People tend to spend more time indoors during the winter than during the rest of the year. We want to stay safe from the frigid air and howling winds, after all. But is the air in your home actually safe? January is National Radon Action Month. Take some time to learn about radon, how radon can affect your health, and make sure that your home is safe from radon.
What is radon?
Radon is a radioactive gas that occurs naturally in soil. When radioactive elements such as uranium, radium, and thorium break down and decay they release radon. Radon that’s released into the air outside diffuses and is relatively harmless. When radon accumulates in homes, however it can be dangerous.
Radon gas can seep through gaps and cracks in flooring and foundation, and build up in homes and buildings. If enough radon accumulates in your home, it can have negative effects on your health.
What are the effects of radon?
Breathing in radioactive radon gas damages your lungs and increases the risk of lung cancer. According to the Environmental Protection Agency, radon is the number one cause of lung cancer deaths among non-smokers. Radon exposure is responsible for roughly 21,000 deaths in the U.S. each year.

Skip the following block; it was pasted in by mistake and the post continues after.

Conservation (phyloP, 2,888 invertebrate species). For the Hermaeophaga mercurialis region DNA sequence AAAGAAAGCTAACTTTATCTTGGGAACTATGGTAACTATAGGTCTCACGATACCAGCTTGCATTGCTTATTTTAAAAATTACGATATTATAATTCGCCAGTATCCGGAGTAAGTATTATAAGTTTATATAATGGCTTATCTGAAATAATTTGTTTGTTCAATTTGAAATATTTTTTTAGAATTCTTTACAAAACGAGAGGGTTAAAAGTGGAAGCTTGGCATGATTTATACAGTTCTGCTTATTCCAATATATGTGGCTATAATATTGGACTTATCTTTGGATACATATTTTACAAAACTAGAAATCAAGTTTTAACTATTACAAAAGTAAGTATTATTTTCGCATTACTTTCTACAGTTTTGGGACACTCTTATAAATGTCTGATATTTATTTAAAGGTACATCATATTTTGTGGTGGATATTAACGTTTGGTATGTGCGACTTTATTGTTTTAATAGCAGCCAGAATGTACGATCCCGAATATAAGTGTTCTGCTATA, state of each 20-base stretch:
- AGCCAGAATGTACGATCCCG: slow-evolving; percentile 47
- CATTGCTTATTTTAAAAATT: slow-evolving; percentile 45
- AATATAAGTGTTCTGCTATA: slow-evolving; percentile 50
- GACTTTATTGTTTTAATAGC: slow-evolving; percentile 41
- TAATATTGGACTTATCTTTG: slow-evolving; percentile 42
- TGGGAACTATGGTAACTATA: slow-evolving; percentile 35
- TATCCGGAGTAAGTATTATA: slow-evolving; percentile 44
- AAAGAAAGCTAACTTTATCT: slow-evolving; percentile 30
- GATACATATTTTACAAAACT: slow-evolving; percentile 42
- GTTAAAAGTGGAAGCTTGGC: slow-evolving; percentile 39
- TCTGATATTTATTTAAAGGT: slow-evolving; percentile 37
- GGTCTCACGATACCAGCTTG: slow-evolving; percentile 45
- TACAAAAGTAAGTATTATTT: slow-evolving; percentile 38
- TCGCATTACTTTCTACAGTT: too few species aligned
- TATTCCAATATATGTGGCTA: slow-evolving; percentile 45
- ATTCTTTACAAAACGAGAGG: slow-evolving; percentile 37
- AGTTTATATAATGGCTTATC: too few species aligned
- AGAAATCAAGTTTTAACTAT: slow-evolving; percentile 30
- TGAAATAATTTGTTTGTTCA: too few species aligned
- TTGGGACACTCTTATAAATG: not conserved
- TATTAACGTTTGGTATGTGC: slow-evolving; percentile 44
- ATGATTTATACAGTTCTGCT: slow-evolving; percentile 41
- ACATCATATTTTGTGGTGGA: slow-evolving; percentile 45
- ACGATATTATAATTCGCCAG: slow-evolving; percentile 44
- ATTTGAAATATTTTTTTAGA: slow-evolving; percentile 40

How can you detect radon?
You can’t see, smell, or taste radon gas. The only way to tell if your home has unsafe levels of radon is through radon testing. The amount of radon in a home can vary depending on factors such as precipitation and changes in barometric pressure. In other words, radon levels in your home can be different from day to day.
Short term radon tests typically measure levels in your home for periods less than 90 days, and long term tests measure radon levels for periods over 90 days. Long term tests provide a better picture of radon exposure in your home. The EPA recommends taking action with radon levels over 4 picocuries per liter.
According to the Office of Disease Prevention and Health Promotion, 1 out of every 15 U.S. homes have radon levels that should be reduced. You can buy home test kits at home improvement stores or online. You can also hire professionals to test radon levels in your home. Here’s more information on radon testing.